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The Masked Tulip

'core' Inflation Creeps Higher In The Us And Europe

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Moneyweek's daily email had an article on inflation today:

It is nice to get a balanced economic POV rather than lazy TV and Press journos simply pumping out the press releases of the VIs.

On the subject of banking – as we pointed out yesterday, one of the main reasons for the dip in the inflation rate last month was that bank charges rose more slowly than they did a year ago.

We said that this is unlikely to continue as banks feel the squeeze from bad debt and competition for credit. And as if to prove us right, HBOS has announced changes to the terms of its popular “One” credit card. The 0% interest rate period on purchases is being slashed from 12 months to just 3 months. Interest will then be charged at 15.9%, rather than 12.9% APR.

It just goes to show that “even some of the big players…are having to take action to claw back some of the costs associated with the 0% credit card war and more recently the rising levels of personal bad debts”, said Andrew Hagger of comparison group Moneyfacts.

But the Bank of England is still hedging its bets when it comes to inflation. The bank’s quarterly inflation report was a little more dove-ish than the August edition, but still pointed to interest rates remaining on hold for the time being. Governor Mervyn King said: “There are substantial risks to the outlook in both directions.”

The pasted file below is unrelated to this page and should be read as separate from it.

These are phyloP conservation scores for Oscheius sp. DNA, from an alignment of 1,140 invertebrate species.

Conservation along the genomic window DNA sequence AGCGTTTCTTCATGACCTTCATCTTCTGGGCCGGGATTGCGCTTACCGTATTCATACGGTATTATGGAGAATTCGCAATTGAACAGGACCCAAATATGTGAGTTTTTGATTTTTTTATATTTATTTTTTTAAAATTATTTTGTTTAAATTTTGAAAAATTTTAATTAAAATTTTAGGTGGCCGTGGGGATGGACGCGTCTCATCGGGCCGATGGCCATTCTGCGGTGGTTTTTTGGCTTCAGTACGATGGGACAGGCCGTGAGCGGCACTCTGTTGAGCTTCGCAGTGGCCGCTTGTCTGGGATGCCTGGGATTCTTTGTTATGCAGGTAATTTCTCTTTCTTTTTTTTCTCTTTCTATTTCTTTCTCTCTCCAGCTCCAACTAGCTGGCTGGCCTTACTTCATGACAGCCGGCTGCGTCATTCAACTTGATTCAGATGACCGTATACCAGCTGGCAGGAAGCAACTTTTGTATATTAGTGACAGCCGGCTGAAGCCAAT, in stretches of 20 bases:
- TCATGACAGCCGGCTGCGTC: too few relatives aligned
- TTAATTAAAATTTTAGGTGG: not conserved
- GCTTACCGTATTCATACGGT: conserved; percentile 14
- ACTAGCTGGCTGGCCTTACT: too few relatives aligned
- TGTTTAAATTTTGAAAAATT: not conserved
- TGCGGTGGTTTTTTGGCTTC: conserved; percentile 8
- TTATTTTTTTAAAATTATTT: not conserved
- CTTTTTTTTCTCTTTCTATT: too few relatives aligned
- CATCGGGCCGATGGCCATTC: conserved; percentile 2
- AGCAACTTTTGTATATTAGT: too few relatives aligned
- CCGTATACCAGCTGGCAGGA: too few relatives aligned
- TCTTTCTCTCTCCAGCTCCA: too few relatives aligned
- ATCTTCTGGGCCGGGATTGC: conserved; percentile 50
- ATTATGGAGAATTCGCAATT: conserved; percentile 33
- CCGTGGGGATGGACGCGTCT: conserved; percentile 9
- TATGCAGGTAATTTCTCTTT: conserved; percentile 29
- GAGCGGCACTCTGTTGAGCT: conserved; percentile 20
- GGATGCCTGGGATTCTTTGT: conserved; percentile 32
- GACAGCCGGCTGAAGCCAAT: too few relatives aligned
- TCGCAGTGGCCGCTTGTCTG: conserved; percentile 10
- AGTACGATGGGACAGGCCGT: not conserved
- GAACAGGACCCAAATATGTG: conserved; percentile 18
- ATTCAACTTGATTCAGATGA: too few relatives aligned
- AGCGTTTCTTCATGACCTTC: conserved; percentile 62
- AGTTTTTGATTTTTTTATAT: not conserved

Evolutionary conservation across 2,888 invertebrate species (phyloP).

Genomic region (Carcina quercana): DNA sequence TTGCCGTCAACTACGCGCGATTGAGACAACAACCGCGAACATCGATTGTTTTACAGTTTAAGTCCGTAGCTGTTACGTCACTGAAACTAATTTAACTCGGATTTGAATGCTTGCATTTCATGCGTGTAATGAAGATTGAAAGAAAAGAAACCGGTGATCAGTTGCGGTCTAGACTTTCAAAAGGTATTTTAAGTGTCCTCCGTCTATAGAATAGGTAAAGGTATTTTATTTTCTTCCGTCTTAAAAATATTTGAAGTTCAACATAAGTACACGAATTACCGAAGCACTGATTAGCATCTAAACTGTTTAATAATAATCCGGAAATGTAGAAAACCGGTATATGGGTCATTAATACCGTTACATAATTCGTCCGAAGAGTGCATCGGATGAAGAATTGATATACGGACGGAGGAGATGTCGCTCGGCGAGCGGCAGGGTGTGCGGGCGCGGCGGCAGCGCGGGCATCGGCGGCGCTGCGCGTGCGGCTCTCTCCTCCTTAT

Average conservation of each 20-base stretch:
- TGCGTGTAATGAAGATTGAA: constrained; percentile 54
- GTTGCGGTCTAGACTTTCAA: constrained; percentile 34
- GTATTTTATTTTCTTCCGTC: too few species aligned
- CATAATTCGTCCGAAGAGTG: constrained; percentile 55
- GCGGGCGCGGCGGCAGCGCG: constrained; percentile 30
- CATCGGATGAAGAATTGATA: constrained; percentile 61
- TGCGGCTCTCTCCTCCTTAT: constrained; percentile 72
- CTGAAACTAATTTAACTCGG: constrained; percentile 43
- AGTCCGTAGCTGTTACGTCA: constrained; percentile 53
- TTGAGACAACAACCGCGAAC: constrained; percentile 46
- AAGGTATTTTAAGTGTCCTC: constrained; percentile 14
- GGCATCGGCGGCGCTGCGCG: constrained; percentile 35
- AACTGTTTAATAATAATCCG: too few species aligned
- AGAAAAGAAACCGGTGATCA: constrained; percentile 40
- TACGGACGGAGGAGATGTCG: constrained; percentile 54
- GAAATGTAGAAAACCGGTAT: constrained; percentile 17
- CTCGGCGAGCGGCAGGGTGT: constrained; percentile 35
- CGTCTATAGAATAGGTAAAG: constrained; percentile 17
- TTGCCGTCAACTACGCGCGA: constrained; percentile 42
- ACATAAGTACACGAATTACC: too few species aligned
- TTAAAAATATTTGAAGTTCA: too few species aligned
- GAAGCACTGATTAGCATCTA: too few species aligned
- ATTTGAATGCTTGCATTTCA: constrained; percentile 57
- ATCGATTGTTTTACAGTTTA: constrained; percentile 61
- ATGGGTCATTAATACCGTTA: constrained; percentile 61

But while the inflation picture might seem cloudy in the UK, it’s looking a lot clearer across the rest of the world.

Inflation in the eurozone was higher than expected. The headline rate came in at 2.5% in October. This was down from 2.6% in September, but still far above the European Central Bank’s 2% ceiling.

More to the point, the core rate, which excludes fuel and food, actually picked up from 1.3% to 1.4%, meaning that some of those “second round” effects that economists have been dismissing are starting to come through.

Meanwhile, on the other side of the Atlantic, core inflation is also continuing to creep higher. The headline rate came in at 4.3% from 4.7% in September. But core prices are now rising at an annual rate of 2.1%, from 2% in September.

There was further bad news for inflation doves, as US stockpiles of crude oil and petrol (gasoline) fell unexpectedly in the week to November 11, arresting the recent decline in oil prices. Oil cartel Opec also raised its 2006 oil demand forecast.

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  • 301 Brexit, House prices and Summer 2020

    1. 1. Including the effects Brexit, where do you think average UK house prices will be relative to now in June 2020?


      • down 5% +
      • down 2.5%
      • Even
      • up 2.5%
      • up 5%



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